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Injuries and fatalities in school part 1

In my last blog post I examined the business continuity issues related to a significant potential problem for schools – the loss of your site or buildings. My next two articles will address another key scenario that can affect your school business continuity – an injury or fatality involving pupils or staff. In this first post I’ll argue the case for taking risks, and in my next post I’ll look at the issues you need to consider when doing so.

The injury or death of a member of the school community is not something that we like to think about, but it is always lurking there as a possibility. We’ve all heard news stories of staff being stabbed by disaffected ex-pupils or foreign coach trips going disastrously wrong because of a fatal crash.

Adventurous Opportunities Versus Risk

I have long been an advocate of providing challenging experiences to pupils, as I believe that this is essential for developing future citizens capable of leadership. My job is not to frighten you into restricting opportunities for pupil growth, but to prepare you for dealing with potential incidents arising from these opportunities, for in providing such experiences we lay ourselves open to risk.

If we go outside our house to walk to school we are exposed to risk – for example a driver could have a seizure that suddenly causes him to mount the curve and knock us down. But there will always be a degree of risk to any undertaking we engage in, and we have to navigate these day-to-day risks in order to survive. We would be poorer for doing nothing; our lives would be shallower if we denied ourselves any remotely risky experiences.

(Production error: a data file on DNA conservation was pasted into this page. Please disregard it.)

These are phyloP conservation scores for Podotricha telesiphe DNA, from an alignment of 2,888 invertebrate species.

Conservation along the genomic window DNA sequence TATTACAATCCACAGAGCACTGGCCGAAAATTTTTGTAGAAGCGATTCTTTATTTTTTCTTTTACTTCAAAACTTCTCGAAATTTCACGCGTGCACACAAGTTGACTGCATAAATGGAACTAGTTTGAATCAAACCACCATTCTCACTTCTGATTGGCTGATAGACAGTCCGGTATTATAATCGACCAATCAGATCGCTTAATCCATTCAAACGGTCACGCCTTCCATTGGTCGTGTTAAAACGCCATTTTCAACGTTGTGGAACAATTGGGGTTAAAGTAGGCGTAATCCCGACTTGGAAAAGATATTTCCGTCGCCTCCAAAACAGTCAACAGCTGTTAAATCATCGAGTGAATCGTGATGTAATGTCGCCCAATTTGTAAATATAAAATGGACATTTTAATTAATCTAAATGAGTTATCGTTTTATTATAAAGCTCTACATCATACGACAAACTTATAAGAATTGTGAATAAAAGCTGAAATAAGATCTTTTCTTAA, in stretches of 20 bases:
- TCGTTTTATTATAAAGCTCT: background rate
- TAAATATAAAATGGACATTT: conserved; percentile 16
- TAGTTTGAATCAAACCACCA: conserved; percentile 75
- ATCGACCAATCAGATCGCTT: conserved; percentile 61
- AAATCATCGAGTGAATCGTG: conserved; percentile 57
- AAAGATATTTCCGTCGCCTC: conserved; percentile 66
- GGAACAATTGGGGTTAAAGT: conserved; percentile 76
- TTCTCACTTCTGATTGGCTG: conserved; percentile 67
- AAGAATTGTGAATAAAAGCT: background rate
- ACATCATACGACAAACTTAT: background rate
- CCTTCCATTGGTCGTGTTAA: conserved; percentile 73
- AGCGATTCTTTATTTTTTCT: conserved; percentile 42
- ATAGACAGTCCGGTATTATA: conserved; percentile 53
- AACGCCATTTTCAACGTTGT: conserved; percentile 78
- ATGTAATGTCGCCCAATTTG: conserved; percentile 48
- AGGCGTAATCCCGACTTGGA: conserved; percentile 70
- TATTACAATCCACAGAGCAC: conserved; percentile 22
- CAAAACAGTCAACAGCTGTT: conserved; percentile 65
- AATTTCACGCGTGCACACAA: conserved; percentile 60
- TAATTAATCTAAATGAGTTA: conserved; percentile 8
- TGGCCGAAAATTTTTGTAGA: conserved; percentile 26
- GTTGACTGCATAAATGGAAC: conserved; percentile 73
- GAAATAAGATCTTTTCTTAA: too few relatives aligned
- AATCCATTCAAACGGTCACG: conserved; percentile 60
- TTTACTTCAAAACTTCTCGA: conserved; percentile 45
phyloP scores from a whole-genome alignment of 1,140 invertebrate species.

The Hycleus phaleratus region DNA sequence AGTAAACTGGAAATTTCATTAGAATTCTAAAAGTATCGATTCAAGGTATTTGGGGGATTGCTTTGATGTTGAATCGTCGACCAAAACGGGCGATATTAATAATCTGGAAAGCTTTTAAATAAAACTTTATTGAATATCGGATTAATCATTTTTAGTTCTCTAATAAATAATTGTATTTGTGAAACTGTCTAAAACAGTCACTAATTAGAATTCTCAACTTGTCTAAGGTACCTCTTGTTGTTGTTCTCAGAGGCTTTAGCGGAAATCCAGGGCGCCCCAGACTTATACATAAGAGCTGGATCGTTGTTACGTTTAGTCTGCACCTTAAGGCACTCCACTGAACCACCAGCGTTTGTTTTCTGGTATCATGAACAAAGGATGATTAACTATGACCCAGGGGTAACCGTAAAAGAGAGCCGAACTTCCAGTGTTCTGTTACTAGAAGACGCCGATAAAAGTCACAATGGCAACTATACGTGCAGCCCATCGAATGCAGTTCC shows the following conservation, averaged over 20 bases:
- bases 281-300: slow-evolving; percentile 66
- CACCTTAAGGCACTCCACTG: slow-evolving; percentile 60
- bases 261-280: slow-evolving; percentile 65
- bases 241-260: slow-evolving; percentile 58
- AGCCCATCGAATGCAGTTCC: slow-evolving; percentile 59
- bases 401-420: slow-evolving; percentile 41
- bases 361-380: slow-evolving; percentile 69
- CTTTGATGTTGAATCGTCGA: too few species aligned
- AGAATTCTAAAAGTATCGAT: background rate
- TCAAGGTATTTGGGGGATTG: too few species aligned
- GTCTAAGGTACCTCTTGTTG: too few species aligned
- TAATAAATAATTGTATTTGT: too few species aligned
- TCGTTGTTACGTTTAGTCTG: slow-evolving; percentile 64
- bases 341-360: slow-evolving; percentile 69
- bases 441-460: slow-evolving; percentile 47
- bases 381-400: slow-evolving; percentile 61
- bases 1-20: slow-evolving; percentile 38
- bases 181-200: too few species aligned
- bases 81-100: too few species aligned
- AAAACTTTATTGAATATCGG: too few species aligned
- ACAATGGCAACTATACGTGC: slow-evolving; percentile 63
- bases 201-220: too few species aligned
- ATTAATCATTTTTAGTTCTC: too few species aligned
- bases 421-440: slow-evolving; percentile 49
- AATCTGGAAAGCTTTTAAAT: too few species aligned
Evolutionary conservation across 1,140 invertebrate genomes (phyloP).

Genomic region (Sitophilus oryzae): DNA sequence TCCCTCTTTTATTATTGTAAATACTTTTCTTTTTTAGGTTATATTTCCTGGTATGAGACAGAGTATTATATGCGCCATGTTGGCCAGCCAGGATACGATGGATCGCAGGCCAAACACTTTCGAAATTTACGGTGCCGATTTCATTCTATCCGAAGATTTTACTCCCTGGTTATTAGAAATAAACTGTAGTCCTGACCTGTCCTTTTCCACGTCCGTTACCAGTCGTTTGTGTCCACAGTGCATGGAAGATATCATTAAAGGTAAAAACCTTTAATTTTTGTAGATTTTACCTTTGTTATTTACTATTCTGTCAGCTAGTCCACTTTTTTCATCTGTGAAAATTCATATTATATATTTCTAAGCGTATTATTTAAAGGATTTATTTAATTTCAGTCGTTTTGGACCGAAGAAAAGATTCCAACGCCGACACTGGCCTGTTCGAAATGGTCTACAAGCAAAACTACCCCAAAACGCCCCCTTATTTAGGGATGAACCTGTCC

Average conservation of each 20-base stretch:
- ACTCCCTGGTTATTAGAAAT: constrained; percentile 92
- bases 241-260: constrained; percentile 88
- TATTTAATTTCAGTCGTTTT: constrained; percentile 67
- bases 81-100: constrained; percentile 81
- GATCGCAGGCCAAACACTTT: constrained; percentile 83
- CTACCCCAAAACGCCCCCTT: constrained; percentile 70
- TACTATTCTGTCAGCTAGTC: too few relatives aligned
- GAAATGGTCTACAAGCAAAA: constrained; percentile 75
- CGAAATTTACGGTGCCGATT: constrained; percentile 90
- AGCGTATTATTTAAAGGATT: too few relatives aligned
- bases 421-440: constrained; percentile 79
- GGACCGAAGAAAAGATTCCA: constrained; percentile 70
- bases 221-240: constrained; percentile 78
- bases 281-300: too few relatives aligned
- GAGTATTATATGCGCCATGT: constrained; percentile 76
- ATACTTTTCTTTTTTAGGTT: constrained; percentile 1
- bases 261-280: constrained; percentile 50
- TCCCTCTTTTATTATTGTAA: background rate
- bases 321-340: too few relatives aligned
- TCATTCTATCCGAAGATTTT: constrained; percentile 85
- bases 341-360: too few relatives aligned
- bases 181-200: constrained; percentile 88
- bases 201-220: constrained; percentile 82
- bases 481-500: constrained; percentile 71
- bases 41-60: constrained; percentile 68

I live in a village of just over 2,000 residents. Recently a young man from my village went on a world hike. He died in Morocco (see My younger son is currently undergoing a one-year world tour and, despite this tragedy, I accept that it’s important not to stop him. Young people need to be able to deal with life’s adventures, and that includes being prepared for when things go wrong.

This may all sound a bit morbid but my point is that if you want exciting experiences you have to accept risks. The secret is to prepare and mitigate against them. I would never put a young person into a dangerous situation, but equally would not want to wrap them in cotton wool – it can be a fine line. In my next post I will examine how to prepare for injury or worse to a member of your school community.

About Continuity West

At Continuity West we believe school leaders should be prepared to respond to and recover from any major incident.

We specialise in helping schools to protect pupils and staff, reduce reputational risk and guard against post-incident litigation.

We deliver this by providing comprehensive emergency plans, training, software and practical advice to fit any school budget (and exceeding DofE audit compliance).

If you have any concerns about your school’s readiness to respond to an emergency incident, contact us today for a free consultation.